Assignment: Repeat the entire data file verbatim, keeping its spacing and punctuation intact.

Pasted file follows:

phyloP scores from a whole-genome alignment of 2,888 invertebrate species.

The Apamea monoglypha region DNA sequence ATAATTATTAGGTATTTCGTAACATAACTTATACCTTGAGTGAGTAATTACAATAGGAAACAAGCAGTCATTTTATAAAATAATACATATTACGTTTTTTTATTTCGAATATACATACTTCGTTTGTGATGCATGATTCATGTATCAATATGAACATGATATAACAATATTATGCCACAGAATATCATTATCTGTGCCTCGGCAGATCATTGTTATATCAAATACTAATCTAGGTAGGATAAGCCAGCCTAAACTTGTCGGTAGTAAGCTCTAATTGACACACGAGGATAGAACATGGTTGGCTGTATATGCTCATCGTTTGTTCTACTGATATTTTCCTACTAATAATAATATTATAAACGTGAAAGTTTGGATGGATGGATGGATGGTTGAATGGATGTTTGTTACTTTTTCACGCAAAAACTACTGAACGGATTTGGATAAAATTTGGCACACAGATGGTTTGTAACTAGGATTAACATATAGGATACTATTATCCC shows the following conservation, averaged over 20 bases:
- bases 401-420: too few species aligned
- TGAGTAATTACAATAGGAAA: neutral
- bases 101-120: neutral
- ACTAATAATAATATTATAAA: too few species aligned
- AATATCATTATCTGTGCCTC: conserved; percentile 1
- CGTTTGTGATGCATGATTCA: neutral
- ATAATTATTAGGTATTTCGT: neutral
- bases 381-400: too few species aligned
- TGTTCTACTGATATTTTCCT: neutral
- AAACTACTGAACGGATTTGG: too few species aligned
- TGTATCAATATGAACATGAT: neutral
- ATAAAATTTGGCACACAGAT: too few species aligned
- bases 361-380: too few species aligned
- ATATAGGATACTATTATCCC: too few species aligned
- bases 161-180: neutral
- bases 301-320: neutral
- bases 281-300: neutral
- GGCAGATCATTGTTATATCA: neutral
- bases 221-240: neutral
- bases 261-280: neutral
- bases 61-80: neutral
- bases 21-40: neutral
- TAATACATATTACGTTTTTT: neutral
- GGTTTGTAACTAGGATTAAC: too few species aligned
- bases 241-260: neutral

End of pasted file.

phyloP scores from a whole-genome alignment of 2,888 invertebrate species.

The Apamea monoglypha region DNA sequence ATAATTATTAGGTATTTCGTAACATAACTTATACCTTGAGTGAGTAATTACAATAGGAAACAAGCAGTCATTTTATAAAATAATACATATTACGTTTTTTTATTTCGAATATACATACTTCGTTTGTGATGCATGATTCATGTATCAATATGAACATGATATAACAATATTATGCCACAGAATATCATTATCTGTGCCTCGGCAGATCATTGTTATATCAAATACTAATCTAGGTAGGATAAGCCAGCCTAAACTTGTCGGTAGTAAGCTCTAATTGACACACGAGGATAGAACATGGTTGGCTGTATATGCTCATCGTTTGTTCTACTGATATTTTCCTACTAATAATAATATTATAAACGTGAAAGTTTGGATGGATGGATGGATGGTTGAATGGATGTTTGTTACTTTTTCACGCAAAAACTACTGAACGGATTTGGATAAAATTTGGCACACAGATGGTTTGTAACTAGGATTAACATATAGGATACTATTATCCC shows the following conservation, averaged over 20 bases:
- bases 401-420: too few species aligned
- TGAGTAATTACAATAGGAAA: neutral
- bases 101-120: neutral
- ACTAATAATAATATTATAAA: too few species aligned
- AATATCATTATCTGTGCCTC: conserved; percentile 1
- CGTTTGTGATGCATGATTCA: neutral
- ATAATTATTAGGTATTTCGT: neutral
- bases 381-400: too few species aligned
- TGTTCTACTGATATTTTCCT: neutral
- AAACTACTGAACGGATTTGG: too few species aligned
- TGTATCAATATGAACATGAT: neutral
- ATAAAATTTGGCACACAGAT: too few species aligned
- bases 361-380: too few species aligned
- ATATAGGATACTATTATCCC: too few species aligned
- bases 161-180: neutral
- bases 301-320: neutral
- bases 281-300: neutral
- GGCAGATCATTGTTATATCA: neutral
- bases 221-240: neutral
- bases 261-280: neutral
- bases 61-80: neutral
- bases 21-40: neutral
- TAATACATATTACGTTTTTT: neutral
- GGTTTGTAACTAGGATTAAC: too few species aligned
- bases 241-260: neutral